Symptoms:  The primary symptom of infertility is the inability to achieve pregnancy.  Other symptoms may include abnormal hair growth or sexual dysfunction. 

Diagnosis:  Evaluation should be performed if the couple is attempting to conceive for over one year with regular unprotected intercourse.  This evaluation may be performed sooner if the couple has male or female infertility risk factors or questions the male’s fertility potential. 

A detailed history and physical examination will be obtained from the male. Some questions that may be asked involve the timing and frequency of intercourse, use of lubricants (some may be spermicidal), ability to get erections, medical history and past history of pregnancy with other partners.  A history of undescended testicles, surgery or trauma in the scrotal or groin area, treatment with radiation or chemotherapy, use of anabolic steroids or a family history of cystic fibrosis are all potential risk factors.
A review of the female’s medical, reproductive and surgical history will also be reviewed.

A semen analysis will likely be requested.  It is important to abstain from intercourse at least 3 days prior to collection of the specimen.  The sperm specimen must be kept at room or body temperature and be examined within one hour of collection.

If the semen analysis is abnormal, a second semen analysis may be obtained.  These specimens should be collected at least one month apart.  A blood test may also be ordered to evaluate for abnormal hormone production.  Additional testing may also be needed.

Treatment:   Potential treatments of infertility will be determined based on the cause.  If sperm production is low, a medicine may be tried to increase the number of sperm.  Surgery may also be needed to improve the sperm production.  The most common types of surgical repair are a varicocele repair and a vasovasotomy.  Varicoceles are the most common surgically correctable cause of infertility.  Varicoceles are a group of dilated veins that go inside the testicle.  Varicocele repair can improve semen parameters by more than 50% and increase pregnancy rates by 35-40%.  In cases of blockage of the vas deferens or a previous vasectomy, the vas deferens can be reconnected using outpatient microscopic surgical repair.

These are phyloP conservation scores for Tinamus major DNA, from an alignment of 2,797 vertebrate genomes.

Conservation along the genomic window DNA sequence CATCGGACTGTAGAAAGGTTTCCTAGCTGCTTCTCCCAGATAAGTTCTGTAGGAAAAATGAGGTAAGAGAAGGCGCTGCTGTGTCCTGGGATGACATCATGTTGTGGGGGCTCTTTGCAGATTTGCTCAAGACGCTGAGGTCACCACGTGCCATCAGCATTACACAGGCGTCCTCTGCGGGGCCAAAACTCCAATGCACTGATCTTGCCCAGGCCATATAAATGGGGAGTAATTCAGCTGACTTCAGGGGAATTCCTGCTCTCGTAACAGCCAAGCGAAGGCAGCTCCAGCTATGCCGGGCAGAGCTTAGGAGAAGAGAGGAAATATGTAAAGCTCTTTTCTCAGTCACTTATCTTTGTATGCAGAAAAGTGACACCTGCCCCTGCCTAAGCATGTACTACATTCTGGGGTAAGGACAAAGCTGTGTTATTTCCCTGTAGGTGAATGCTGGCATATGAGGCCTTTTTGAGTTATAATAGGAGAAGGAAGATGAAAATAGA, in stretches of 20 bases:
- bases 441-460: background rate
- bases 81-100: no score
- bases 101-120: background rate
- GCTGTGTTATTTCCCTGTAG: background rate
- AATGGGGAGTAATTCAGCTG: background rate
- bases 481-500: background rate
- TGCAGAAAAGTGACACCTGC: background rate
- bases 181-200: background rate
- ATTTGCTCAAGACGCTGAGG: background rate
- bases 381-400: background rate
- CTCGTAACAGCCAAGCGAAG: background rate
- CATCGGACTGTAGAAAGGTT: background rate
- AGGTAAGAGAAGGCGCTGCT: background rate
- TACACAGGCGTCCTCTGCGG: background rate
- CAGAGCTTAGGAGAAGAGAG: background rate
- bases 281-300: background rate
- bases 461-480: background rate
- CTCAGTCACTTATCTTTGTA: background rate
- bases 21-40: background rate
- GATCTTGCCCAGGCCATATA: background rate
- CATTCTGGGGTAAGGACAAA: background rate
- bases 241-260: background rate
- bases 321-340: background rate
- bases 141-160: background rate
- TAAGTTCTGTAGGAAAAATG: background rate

Assisted reproductive technology, ART, may be needed in cases where medical or surgical therapy is not indicated or has failed.  The female is usually given a medicine to stimulate multiple eggs to mature. These mature eggs are then harvested.    Intracytoplasmic sperm injection (ICSI) may also be used by injecting a single sperm directly into a mature egg. 

Infertility issues can be extremely stressful and cause significant emotional and financial problems for the individual and couple.  It is common for couples to have feelings of depression, inadequacy and severe stress.  These individuals commonly benefit from support groups or counselors.  Setting limits both emotionally and financially are recommended.  It is also important to determine what your personal and financial limits are in trying to conceive a child. 


Penile Cancer [Show]

Description:  Penile Cancer is a rare cancer that develops in the penis.  Human papillomavirus infections may increase the risk of developing penile cancer.  Other risk factors include age greater than 60, having phimosis or tight foreskin, genital warts, poor personal hygiene, having many sexual partners and a history of smoking.  Circumcision before puberty virtually eliminates the risk of penile cancer. 

Symptoms: The majority of penile cancers occur on the glans penis, or the head of the penis.  These cancers are usually painless and can be small or large, raised or ulcerated and can be warty in appearance.  They can also appear as red patches on the penis or as non-healing penile lesions.  Many times the lesions are not fully seen by the patient due to the inability to fully retract the foreskin back. 

Diagnosis:  Your doctor will first perform a thorough history and physical examination.  If the lesion on the penile is suspicious a biopsy will be performed and the specimen will be evaluated by a pathologist.  Other laboratory blood tests and other imaging studies may be performed to determine the extent of the involvement. 


  • Topical treatment- If the cancer is detected early and is limited to the skin, treatment with a topical anti-cancer drug called 5-flurouracil may be used.
  • Radiation- Very few patients are candidates for radiation.  It is used in patients who have cancer limited to the skin, patients who refuse surgery or for palliative therapy if the disease has spread.  Penile cancer has the tendency to be resistant to radiation.